The end of World War I was a bad time to be an optimist. It wasn’t that millions of young men had died or that western Europe had been transfigured into a hellish bombed-out landscape, although that was certainly true. It was the inescapable philosophical consideration that civilization had done this to itself. The “progress” of the industrial revolution and German unification led inexorably to total war. Civilization itself was fundamentally flawed and unsustainable; the only alternative was to admit Rousseau was right and go back to the trees.
Of course, that’s not what happened, and twenty years later they were at it again. The technology changed dramatically, but it didn’t change the fact that people were still killing each other, only how they did it. The changes that mattered were the social institutions built afterwards. Instead of the outrageous reparations in the Treaty of Versailles, there was the conciliatory Marshall Plan. Instead of the League of Nations, there was the United Nations. It wasn’t technological improvements that saved lives and improved the quality of living after the war. It was the people, with their resiliency, their forgiveness, and their intent not to make the same mistake twice.
We now find ourselves, once again, on the brink of destruction. It is not destruction by military means, but rather, economic and environmental means. Natural resources are being depleted faster than they can be renewed, if they can be renewed at all. Industrialization has spread concrete, steel, and chemicals across previously untouched land. The established political institutions are being challenged by forces as diverse as the Arab Spring and the Occupy movement. The economy is still largely in shambles. And then there’s the small matter of climate change. And so on. We’ve heard it all before. At TED 2012, this grim view was presented by Paul Gilding (talk, follow-up blog post). He’s pretty blunt about it: the earth is full.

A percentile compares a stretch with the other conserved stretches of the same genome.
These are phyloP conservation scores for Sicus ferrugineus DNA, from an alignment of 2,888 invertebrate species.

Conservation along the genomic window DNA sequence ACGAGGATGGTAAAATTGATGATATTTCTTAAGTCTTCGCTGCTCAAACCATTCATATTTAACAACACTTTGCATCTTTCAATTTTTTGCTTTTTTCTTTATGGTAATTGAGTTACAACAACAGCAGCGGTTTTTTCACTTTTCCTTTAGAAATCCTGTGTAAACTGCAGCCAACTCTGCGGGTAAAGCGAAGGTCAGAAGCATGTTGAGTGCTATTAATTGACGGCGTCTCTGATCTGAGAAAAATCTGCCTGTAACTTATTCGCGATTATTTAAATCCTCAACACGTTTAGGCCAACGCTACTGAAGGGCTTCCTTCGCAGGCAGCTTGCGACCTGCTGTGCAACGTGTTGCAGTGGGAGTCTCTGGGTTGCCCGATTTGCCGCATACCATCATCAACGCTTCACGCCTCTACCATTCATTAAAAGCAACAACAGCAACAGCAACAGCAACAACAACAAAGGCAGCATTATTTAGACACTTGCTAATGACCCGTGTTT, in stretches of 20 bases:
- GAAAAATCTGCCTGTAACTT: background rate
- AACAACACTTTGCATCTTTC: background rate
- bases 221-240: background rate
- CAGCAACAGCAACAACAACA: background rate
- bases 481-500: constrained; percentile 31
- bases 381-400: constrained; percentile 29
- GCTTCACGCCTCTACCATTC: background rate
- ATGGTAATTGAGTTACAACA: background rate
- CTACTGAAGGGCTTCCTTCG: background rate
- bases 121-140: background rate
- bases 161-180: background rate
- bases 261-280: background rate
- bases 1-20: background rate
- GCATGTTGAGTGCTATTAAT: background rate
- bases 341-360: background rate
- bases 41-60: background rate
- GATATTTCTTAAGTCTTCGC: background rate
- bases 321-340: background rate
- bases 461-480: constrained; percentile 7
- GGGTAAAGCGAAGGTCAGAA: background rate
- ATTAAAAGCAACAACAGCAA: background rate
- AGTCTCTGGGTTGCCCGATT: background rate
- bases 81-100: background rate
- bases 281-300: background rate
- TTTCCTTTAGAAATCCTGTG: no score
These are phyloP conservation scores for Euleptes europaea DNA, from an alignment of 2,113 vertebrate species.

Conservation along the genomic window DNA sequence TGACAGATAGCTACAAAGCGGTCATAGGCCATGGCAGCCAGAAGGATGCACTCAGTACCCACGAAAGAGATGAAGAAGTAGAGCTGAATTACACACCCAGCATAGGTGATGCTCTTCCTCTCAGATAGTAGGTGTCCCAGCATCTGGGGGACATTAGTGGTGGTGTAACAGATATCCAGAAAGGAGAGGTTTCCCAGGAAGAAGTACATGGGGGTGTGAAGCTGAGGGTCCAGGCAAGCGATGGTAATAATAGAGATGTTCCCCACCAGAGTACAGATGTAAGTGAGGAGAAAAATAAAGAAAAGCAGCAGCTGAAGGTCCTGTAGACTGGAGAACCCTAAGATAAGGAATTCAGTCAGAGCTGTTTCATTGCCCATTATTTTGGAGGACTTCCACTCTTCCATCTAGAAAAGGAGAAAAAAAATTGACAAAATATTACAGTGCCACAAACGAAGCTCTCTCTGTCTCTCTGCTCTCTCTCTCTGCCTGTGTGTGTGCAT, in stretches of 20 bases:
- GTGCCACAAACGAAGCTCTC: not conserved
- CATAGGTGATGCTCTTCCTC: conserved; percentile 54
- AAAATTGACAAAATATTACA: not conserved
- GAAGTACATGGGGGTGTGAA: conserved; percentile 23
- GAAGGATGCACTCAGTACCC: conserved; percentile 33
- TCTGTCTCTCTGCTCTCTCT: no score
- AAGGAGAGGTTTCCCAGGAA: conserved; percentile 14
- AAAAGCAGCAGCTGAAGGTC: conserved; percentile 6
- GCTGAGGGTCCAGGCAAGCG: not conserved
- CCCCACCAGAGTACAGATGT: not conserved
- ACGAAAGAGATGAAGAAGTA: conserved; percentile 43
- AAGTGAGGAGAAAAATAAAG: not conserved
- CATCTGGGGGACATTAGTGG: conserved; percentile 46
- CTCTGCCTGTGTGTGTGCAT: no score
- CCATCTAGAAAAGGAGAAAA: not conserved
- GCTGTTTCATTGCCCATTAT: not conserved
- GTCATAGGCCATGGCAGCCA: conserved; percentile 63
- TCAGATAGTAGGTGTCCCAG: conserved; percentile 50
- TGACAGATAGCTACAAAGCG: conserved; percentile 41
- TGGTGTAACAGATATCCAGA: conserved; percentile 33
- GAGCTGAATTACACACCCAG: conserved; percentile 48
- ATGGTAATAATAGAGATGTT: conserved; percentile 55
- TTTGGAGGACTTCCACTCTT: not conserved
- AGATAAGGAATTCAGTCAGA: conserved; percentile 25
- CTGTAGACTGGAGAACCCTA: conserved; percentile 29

Around a third of the world lives on less the two dollars a day. They have dramatically different cultures, education, living conditions, access to technology than the typical American or European. You honestly think that they’re the ones that are going to fix the problems? The people who are illiterate, innumerate, and don’t know where their next meal is coming from are going to fix climate change?
Depending on your answer, I have two different responses. I’ll give both of them, but you might want to think about it first. Continue reading